8. Brush or Comb. Your bunny will need to be brushed or combed periodically to keep loose fur from being ingested. There are many options available. This brush is a good possibility, as is this comb. For bunnies going through a heavy molt, the Sleek EZ deshedding tool is wonderful. The 2.5" size works really well for rabbits.
9. Nail clippers. We prefer the pet nail clippers with a safety guard to prevent cutting the nail too far down and cutting the quick. A pair like these are ideal.
10. Hay Rack. Some bunnies really like hay racks, other bunnies could care less as long as there is fresh hay available. We usually stuff empty toilet paper tubes with hay, which combines hay delivery with a fun toy. Hay is also placed on their litter box tray because bunnies like to combine hay munching with their potty time.
11. Towels or bedding. you will need some sort of absorbent layer for the bunny cage. We prefer washable options. Please be aware that pine and cedar beddings are toxic to rabbits.
12. Bunny toys. Nothing expensive is necessary. Bunnies love to play with boxes, shredded paper, paper balls, small whiffle balls, socks, toilet paper tubes, plastic baby keys, and many more items that can be found around the house.
13. Bunny- knowledgeable veterinarian. Please have the phone number of a veterinarian who is experienced in rabbit care by your phone. A vet who knows how to handle bunnies will not jump to prescribe oral antibiotics because they ruin the delicate balance of a bunny's digestive tract and a bunny can rarely survive that type of treatment. Please be prepared.
14. Emergency supplies to combat GI Stasis. We strongly urge our families to keep a bottle or two of infant gas-relief drops on hand. Most stores make their own version, but Mylicon drops are the biggest name brand. Bunnies can get painful gas that causes them to stop eating. If you catch the warning signs of stasis quickly (not eating, not producing poo balls normally), a dose or two of gas drops combined with some tummy massage can solve the problem quickly. Sherwood Pet Health also makes two great products that you should keep in your emergency supplies - SARx Rescue and SARx Rabbit, along with the dosing syringe that they sell are invaluable if you need to treat your rabbit quickly for GI Stasis. SARx Rescue would be the next step (after gas drops and massage) to help keep your bunny's digestive tract functioning. Once the poo balls begin to appear again, SARx Rabbit and a diet of hay only for 2-3 days should keep bunny's tummy on the right track to healing.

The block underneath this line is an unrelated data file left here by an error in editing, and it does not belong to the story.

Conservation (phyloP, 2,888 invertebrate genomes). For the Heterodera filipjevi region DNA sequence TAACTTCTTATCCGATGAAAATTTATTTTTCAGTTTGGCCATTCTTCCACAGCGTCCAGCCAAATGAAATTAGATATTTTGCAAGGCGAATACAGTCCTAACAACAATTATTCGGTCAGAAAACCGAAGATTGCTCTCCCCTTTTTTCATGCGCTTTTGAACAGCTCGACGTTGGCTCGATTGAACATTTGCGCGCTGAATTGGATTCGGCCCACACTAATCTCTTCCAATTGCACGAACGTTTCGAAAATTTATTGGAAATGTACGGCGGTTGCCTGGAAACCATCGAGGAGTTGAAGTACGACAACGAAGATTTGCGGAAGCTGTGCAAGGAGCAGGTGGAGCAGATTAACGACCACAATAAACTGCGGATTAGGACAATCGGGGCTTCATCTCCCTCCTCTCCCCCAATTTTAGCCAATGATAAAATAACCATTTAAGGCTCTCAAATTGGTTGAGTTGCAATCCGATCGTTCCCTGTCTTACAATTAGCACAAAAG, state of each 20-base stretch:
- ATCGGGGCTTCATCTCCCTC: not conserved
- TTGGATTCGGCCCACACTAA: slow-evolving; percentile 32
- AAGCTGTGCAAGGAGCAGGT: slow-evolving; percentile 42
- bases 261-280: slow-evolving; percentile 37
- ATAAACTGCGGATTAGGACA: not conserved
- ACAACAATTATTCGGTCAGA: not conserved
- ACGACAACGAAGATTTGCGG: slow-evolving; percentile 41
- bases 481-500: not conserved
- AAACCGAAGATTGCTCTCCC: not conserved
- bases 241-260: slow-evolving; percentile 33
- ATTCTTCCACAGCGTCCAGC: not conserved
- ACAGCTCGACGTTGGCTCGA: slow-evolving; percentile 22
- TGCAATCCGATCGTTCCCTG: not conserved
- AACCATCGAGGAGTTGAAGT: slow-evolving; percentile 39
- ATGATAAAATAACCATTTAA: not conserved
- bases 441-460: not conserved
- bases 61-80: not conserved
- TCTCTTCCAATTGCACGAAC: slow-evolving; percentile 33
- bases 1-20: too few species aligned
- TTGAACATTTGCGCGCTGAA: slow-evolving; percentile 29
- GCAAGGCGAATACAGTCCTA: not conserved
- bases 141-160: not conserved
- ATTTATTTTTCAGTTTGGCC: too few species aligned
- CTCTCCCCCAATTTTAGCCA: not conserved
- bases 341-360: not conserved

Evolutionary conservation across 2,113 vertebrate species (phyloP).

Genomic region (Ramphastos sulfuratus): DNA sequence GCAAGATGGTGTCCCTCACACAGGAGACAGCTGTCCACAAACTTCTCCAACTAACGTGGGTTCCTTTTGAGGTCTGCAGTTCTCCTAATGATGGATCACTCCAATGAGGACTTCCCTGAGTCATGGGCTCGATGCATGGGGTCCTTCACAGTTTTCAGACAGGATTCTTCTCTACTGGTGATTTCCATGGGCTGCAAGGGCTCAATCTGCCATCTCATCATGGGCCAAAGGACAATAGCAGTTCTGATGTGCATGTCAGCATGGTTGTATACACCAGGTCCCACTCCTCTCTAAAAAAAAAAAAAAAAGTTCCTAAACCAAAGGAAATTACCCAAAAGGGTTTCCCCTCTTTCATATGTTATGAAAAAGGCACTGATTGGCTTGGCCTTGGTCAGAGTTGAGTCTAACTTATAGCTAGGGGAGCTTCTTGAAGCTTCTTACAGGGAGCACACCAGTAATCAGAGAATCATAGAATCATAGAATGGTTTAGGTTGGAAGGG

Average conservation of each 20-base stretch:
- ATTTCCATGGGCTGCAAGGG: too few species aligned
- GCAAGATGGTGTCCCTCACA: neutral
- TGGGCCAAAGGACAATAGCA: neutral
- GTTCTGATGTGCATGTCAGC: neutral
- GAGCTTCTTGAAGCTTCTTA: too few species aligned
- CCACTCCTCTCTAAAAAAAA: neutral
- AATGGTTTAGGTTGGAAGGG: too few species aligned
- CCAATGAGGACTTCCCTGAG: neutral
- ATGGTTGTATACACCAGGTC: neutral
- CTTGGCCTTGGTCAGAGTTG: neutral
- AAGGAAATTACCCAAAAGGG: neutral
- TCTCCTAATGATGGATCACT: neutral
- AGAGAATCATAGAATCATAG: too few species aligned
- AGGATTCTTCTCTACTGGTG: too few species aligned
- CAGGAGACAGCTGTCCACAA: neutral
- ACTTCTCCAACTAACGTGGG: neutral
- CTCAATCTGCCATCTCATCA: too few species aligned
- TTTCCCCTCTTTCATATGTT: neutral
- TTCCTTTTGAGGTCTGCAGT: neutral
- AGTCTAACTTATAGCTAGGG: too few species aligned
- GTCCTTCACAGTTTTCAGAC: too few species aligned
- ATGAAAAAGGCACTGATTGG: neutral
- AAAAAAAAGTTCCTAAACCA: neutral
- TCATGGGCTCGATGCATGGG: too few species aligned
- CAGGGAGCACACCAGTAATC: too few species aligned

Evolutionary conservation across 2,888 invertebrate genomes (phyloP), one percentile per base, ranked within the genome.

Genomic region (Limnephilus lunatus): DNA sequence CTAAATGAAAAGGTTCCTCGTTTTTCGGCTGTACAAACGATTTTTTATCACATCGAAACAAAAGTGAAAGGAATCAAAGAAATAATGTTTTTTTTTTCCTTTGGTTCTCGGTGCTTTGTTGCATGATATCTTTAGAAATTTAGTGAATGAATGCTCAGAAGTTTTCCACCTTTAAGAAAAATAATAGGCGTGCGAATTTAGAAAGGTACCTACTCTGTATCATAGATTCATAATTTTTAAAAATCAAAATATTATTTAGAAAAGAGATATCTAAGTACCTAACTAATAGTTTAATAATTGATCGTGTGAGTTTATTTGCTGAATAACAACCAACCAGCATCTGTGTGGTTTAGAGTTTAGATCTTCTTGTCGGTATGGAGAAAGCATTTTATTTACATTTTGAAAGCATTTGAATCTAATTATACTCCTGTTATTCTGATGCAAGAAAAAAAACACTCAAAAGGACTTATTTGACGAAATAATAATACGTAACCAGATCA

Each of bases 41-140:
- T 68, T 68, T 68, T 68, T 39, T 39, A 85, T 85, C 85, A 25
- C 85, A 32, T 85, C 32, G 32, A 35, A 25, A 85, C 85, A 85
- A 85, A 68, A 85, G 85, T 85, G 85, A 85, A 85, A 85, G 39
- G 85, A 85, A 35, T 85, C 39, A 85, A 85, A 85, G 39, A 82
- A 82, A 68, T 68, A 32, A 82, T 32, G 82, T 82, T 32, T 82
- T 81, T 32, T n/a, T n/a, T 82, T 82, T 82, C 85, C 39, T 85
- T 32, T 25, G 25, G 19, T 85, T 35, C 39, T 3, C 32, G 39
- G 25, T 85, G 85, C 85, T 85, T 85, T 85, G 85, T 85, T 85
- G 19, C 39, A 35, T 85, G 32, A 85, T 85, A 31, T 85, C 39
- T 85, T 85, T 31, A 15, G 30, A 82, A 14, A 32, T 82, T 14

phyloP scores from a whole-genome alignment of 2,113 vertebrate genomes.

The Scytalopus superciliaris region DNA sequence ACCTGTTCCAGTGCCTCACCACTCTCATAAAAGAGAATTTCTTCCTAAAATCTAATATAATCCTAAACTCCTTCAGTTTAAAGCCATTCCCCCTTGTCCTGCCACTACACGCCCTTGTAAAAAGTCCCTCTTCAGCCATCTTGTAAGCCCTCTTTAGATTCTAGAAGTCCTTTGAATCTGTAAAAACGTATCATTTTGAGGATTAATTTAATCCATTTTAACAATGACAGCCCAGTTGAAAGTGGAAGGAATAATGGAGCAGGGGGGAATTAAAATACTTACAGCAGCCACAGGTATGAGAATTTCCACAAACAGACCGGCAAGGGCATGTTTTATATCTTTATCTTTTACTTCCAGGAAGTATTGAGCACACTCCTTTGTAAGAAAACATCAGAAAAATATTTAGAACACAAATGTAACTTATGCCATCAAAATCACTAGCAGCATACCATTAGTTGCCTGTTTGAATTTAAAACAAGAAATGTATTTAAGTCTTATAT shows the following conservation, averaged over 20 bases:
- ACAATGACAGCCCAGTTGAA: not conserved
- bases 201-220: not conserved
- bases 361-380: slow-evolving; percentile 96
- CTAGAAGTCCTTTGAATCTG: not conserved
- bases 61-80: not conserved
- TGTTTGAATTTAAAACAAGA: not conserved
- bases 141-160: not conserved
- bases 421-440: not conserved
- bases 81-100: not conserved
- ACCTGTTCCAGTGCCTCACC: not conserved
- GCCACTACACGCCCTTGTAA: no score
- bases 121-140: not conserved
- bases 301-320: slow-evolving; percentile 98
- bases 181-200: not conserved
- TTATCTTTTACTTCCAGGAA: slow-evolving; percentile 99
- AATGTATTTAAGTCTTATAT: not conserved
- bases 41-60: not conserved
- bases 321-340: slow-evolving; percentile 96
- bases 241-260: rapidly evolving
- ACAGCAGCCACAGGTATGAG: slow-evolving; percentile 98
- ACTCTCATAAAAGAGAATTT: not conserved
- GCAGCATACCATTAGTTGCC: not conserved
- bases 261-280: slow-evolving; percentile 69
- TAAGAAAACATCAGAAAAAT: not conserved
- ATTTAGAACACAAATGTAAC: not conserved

When you are totally prepared, we will be ready and waiting to see you at Hot Cross Buns Holland Lops!
"Before Bunny Comes Home" will be updated periodically, so be sure to check back from time to time in case we find some fabulous new bunny products to share with you.
Before Bunny Comes Home
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Hot Cross Buns Holland Lops is a small-scale, family-run breeder located in Oberlin, Ohio. ARBA (#D6175) & HLRSC members.